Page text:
Fig. 4

Immunomodulators can alter the fractional abundance of the c1 mDC phenotype. a Top: Schematic of bulk expression data (Bi) from publicly available perturbation data. Bottom: Each cell’s expression profile (C1j) is correlated with all Bi so as to compare similarities of the single-cell cluster 1 to all bulk expression profiles. b Volcano plot of negative log meta-analysis false discovery rate (FDR) vs mean difference in “TLR stimulation score” between c1 and c3–5. Scores are computed from weighted correlations between single-cell profiles and transcriptional patterns from human DCs (see “Methods”) after 48 h of stimulation with media control (black) or agonists for either TLR2 (PAM3CSK4, dark blue), TLR3 (Poly I:C, green), TLR4 (LPS, orange), TLR7/8 (Gard, purple), or TLR9 (CpG, light blue). Tests reproduced with FDR < 0.01 in both stratified analyses are highlighted in blue. c Proportion of CD64Hi,PDL1Hi cells among mDCs from PBMCs isolated from HIV-negative individuals cultured in the absence or the presence of VSV-G pseudotyped HIV-1, alone or in combination with TLR ligands (TLRL: TLR2L, PGNA, n = 11; TLR3L, Poly I:C, n = 11; TLR4L, LPS, n = 8; TLR8L, CL097, n = 11; Methods). Statistical significance was calculated using Kruskal–Wallis and Dunn’s tests (**, p < 0.01). d Proportions of CD64Hi, PD-L1Hi cells among mDCs from healthy individuals (indigo) and elite controllers (olive) cultured in the absence or the presence of Poly I:C and polymer nanoparticles loaded with single-stranded (ss) or double stranded (ds) 100 nucleotide HIV-1 DNA (see “Methods”; n = 8, HIV negative individuals; n = 7, ECs). Statistical significance was calculated using either two-tailed Wilcoxon signed-rank test (black) or two-tailed Mann–Whiney test (red) to compare differences within or among patient groups, respectively (**, p < 0.01; *, p < 0.05). e Proportion of proliferating CD4+ or CD8+ T cells after culture with Hi or Lo mDC from a HD stimulated with TLRL3 and nanoparticles containing gag single-stranded DNA (*, p < 0.05; two-tailed Wilcoxon signed-rank test. n = 6). f Volcano plot of negative log IDR vs mean difference in upstream regulatory score between c1 and c3–5 based on single-cell correlations with short hairpin RNA-perturbation profiles from mouse DCs stimulated with LPS for 6 h (adapted from Chevrier et al. [32]; see “Methods”). The net effect (activate, inhibit, both) of each perturbation is denoted by color (red, blue, gray, respectively), as is its breadth (size). g Proportions of CD64Hi,PD-L1Hi cells among EC mDCs cultured in the presence or absence of virus and DMSO (control, magenta) or BX795 TBK1 inhibitor (cyan; n = 10; see “Methods”). Statistical significance was calculated using a two-tailed Wilcoxon signed-rank test (*, p < 0.05)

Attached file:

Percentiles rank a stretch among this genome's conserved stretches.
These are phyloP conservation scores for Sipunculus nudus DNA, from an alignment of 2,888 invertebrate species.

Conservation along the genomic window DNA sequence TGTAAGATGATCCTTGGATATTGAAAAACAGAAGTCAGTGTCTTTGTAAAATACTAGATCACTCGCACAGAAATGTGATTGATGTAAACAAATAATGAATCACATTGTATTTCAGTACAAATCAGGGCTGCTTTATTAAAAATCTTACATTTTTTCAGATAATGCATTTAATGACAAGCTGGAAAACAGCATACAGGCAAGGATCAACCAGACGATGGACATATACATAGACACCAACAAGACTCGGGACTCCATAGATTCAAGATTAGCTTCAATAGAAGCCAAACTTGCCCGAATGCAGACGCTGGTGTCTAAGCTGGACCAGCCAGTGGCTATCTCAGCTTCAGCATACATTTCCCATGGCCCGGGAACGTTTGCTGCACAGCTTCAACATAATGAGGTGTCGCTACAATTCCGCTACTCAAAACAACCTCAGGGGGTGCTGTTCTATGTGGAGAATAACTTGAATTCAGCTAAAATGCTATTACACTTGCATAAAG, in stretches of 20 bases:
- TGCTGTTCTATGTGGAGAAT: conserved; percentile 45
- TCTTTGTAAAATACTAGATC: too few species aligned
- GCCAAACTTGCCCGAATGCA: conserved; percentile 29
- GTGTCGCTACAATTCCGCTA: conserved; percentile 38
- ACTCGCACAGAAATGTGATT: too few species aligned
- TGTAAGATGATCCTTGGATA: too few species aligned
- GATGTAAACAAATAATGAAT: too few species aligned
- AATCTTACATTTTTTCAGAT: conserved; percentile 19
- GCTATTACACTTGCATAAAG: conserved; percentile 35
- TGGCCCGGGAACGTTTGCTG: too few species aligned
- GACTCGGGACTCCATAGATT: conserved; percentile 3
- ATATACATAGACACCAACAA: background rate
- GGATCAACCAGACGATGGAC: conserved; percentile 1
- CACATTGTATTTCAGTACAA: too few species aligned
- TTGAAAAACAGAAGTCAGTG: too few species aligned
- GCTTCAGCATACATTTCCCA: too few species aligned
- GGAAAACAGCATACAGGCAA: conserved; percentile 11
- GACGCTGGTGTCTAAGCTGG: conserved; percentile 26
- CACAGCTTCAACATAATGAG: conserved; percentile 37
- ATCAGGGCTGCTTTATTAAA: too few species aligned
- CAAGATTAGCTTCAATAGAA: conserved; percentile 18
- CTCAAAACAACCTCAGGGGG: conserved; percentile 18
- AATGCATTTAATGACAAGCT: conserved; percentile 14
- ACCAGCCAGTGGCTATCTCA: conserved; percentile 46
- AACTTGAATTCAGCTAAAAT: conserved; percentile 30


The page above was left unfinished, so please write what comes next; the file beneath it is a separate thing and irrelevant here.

Functional characterization of c1 mDCs

Given the ties between strong antiviral activation and immune control of HIV-1, we naturally wondered whether the CD64Hi,PD-L1Hi mDC phenotype, common to ECs, was uniquely enriched within these individuals and might be linked to common features of immune control against HIV-1. While this phenotype was consistently and efficiently induced in HIV-1 exposed mDCs from ECs, markedly lower proportions of it were observed in HIV-1 exposed mDCs from CPs and HDs (Fig. 3e; n = 8 per group). Consistent with the more effective induction of this phenotype in ECs, we found higher levels of type-I IFN present in culture supernatants from pre-isolated DCs exposed to HIV-1 from these patients as compared to alternative cohorts (Additional file 1: Figure S8B). Notably, these cohort-intrinsic differences were also observed when mDCs were exposed to a more physiological CCR5-tropic HIV-1 viral strain (Additional file 1: Figure S8; Additional file 5: Table S4), suggesting that this phenomenon is not restricted to VSV-G pseudotyped HIV-1 strains. Correlating the fractional abundance of CD64Hi,PD-L1Hi mDCs after HIV-1 exposure against clinical phenotypes, we observed a significant positive association with CD4+ T cell count across both CPs (one-sided) and ECs + CPs (two-sided; p value = 2 × 10–2 and 8 × 10–3, respectively; Spearman correlation permutation p value). Plasma HIV-1 viral loads, meanwhile, were negatively associated with percentages of CD64Hi,PD-L1Hi mDCs across all patients (p value = 3 × 10–2, Spearman correlation two-sided permutation p value), with borderline-significant association in CPs alone (p value = 6 × 10–2, Spearman correlation permutation one-sided p value, Fig. 3f). These associations show that a patient’s CD64Hi,PD-L1Hi mDC fraction after viral stimulation tracks traditional biomarkers along a spectrum of HIV-1 control, suggesting that the ability to induce c1-like cells might be a useful biomarker of enhanced protective immune responses against HIV-1.